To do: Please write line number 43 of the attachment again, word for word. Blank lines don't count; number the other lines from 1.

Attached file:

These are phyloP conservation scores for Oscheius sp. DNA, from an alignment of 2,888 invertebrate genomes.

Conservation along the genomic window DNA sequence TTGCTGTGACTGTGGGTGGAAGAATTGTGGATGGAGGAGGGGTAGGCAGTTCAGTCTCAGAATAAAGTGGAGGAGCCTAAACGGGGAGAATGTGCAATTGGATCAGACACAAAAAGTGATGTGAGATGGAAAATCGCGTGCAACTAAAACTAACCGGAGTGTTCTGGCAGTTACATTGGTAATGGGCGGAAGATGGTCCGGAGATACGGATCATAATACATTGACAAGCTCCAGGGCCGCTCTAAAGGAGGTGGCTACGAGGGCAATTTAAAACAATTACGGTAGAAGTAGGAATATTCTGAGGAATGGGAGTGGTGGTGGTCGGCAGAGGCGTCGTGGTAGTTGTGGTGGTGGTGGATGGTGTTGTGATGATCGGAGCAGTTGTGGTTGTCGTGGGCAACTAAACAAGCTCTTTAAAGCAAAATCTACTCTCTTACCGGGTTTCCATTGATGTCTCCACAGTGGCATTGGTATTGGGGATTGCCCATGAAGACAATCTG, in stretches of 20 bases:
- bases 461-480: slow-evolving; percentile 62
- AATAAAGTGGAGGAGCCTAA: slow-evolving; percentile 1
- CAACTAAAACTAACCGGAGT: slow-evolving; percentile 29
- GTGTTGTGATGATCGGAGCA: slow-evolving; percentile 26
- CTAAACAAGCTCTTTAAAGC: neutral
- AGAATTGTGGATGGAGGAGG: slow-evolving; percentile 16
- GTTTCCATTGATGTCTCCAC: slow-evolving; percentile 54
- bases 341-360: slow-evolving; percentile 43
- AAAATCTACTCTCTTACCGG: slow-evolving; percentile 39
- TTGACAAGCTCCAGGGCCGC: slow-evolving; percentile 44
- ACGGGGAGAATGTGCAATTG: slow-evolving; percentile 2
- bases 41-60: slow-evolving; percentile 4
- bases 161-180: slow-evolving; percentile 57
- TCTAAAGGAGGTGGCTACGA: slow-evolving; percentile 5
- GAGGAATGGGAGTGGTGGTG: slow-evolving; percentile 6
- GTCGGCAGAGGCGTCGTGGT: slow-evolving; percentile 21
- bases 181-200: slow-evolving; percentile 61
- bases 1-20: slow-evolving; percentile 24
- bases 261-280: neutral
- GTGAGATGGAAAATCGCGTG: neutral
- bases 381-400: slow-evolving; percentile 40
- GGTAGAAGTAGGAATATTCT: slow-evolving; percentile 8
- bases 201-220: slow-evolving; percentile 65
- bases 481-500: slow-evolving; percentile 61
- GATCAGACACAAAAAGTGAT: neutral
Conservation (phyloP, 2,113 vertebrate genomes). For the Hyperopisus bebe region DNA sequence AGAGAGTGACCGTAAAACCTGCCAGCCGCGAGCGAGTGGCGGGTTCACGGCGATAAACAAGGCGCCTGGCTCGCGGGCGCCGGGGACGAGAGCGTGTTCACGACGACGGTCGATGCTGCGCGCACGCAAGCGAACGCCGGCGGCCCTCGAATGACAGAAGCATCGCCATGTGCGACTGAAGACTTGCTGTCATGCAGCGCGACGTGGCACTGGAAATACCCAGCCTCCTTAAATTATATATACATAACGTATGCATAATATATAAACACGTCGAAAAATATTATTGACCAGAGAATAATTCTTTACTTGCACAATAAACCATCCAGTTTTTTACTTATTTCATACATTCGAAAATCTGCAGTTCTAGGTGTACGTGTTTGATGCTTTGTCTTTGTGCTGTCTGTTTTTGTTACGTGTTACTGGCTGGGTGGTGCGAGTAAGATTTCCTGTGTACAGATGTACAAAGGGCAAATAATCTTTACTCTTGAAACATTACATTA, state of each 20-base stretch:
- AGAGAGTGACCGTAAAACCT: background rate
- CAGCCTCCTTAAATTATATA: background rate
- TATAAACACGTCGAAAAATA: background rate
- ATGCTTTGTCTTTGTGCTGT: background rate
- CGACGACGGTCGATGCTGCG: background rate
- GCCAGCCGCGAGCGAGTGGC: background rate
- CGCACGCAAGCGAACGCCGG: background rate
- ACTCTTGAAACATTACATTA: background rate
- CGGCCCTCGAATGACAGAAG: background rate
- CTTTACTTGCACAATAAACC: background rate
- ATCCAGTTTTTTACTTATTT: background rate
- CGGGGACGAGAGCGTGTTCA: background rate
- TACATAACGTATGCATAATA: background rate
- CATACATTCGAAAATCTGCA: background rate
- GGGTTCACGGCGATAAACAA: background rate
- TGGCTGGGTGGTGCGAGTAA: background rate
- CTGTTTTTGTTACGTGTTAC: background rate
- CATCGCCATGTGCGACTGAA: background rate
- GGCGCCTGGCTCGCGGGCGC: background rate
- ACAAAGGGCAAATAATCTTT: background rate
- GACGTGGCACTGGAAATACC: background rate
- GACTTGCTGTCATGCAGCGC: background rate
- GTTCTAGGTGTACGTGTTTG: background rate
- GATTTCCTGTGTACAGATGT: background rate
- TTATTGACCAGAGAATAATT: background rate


- GGGTTCACGGCGATAAACAA: background rate